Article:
"We seldom get into trouble when we speak softly. It is only when we raise our voices that the sparks fly and tiny molehills become great mountains of contention."
- - Gordon B. Hinckley
April 16, 2013
The Impossible Dream
by Vickey Pahnke Taylor

Is there such a thing as an impossible dream?

Don Quixote is a loveable, eccentric, faith filled fellow who lives and sees the world (in the fictional story, of course) very differently than most. He is set on lifting the world beyond its more sorry state so that folks may reside in a more chivalrous state, filled with morals and values that count.  Is he brilliant or crazy, or a little of both?

We know that “with God all things are possible” (Matthew 19:26).  While some in the world choose to believe that Christ was a good man, a prophet, or a figment of someone’s imagination, I trust that if you’re reading this you have a testimony that Jesus Christ is the Son of God. He is our Redeemer and Savior. He is the only begotten of the Father, and our mediator to Him.

He taught that with God all things are possible. I believe it to be true — even when, sometimes, I am like doubting Thomas.

Elder Richard G. Scott taught that, “Doubt is spiritual poison that stunts eternal growth” (October 1979 General Conference).  Ouch. Every once in a while I need one of those super powered vacuum cleaners — the spiritual and mental kind — to sweep through me a few times, removing any remnants of that spiritual poison.

Doubt keeps me from my goals, and keeps my goals from accepting me. I must move forward with faith — nothing wavering — in order to carry the light of faithful hope into a corner that is darkening my path.  The thought is simpler, perhaps, than the words I’m using.

Here:  I have to stop being my own worst enemy when doubt tries to sneak in. Keeping the Holy Ghost with me allows the light of my testimony — of my belief, and of my trust in good, valuable, righteous goals — to shake out any questioning of heavenly dreams. My God is stronger than any dark uncertainty.

Don Quixote’s dream was one that made for a colorful life. If each one of us held tight to our faith, and lived our dream that we can — each one of us — make a difference for good in this world in simple, day-to-day ways, wouldn’t this be a better world? Even if some thought us off our rockers or out of touch with reality, wouldn’t our lives somehow count a little more for those who are inspired by our unwavering faith?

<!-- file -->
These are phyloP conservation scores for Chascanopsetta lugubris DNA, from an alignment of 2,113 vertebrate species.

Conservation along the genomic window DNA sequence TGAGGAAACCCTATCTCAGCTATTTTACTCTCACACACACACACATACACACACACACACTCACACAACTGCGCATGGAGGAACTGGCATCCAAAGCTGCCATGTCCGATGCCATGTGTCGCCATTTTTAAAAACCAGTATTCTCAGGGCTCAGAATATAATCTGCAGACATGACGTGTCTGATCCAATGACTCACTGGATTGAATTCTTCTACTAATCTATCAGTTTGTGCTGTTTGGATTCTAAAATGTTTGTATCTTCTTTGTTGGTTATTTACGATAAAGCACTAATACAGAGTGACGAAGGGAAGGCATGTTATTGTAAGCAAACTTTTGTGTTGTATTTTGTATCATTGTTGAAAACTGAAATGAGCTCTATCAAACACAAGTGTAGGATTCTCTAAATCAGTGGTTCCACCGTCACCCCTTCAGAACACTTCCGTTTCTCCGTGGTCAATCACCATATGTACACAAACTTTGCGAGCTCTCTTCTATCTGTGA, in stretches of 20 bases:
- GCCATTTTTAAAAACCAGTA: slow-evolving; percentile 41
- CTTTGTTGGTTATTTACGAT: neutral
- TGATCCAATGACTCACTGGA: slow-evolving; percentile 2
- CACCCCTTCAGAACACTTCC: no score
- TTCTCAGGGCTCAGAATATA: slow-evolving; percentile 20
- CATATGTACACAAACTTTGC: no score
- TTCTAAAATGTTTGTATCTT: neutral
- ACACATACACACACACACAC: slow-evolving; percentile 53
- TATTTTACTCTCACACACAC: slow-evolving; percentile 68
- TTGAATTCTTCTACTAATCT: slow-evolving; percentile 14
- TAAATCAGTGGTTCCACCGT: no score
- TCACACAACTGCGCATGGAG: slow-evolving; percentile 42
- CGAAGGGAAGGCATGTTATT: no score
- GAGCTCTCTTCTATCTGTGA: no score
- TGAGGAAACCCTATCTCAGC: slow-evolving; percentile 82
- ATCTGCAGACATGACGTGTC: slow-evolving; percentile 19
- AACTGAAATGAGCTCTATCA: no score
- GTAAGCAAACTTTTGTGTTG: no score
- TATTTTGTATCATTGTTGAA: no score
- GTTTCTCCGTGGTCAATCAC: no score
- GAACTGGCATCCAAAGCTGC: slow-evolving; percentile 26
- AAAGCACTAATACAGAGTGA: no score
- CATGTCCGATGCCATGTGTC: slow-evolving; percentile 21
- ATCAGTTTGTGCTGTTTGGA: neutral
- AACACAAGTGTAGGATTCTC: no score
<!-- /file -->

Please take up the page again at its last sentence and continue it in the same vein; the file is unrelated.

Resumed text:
It’s a gallant quest — one I love engaging in. Some may call me silly. Too much of a Pollyanna. Unrealistic. One of too many old fashioned windmills in a world that uses new technology. But some things never go out of fashion, do they?

I have a sneaking suspicion that there are many of us, though, who believe — as did Hugh Nibley — that we may have a mind “open to infinite possibilities.” (Of All Things, Signature Books, 1981)

With the open mind, comes an open heart in most cases. With the open heart comes the greater faith. And the trust that there are no impossible dreams.

We can be, in some small sense, like Don Quixote (preferably with a keener sense of wisdom and a much stronger sense of truth).  Because of it, we could deliver a little drop of joy here and a scent of sweetness and hope there. People would smile a little more, and be uplifted because of our small efforts. That would be good, wouldn’t it?

And goodness matters.

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About Vickey Pahnke Taylor

Vickey Pahnke Taylor is a wife, mom, grandmother, teacher, author, and songwriter. Her undergraduate study at BYU was musical theater. She has a Masters degree in interpersonal communications.

A Billboard award-winning songwriter with hundreds of songs to her credit, she uses music as a teaching tool. But her favorite way to use music has been to sing to her children. You should hear the family's rousing versions of "Happy Birthday"!

In addition to three solo albums in the LDS market, she co-wrote "Women at the Well" with Kenneth Cope and "My Beloved Christ: with Randy Kartchner. She is co-writer of the theme song for Utah's Make-A-Wish foundation, the song for the Special Olympics program, and EFY's theme song.

She writes for several online magazines and columns, and has authored several books. Her website, www.goodnessmatters.com, is her way of continuing to grow goodness in the world, pointing people gently toward Christ and eternal principles of truth.

She has spoken for the Church's various Youth and Family programs for 25 years. She and her husband Dean have eight children and four grandchildren. She adores being a wife, mom and grandmother. She loves flowers, brownies, cooking Italian and Southern foods, the ocean, and laughing every chance she gets.

Vickey was baptized a member of the Church as a teenager in Virginia. She serves as gospel doctrine teacher in her ward, and Dean serves on their stake high council.

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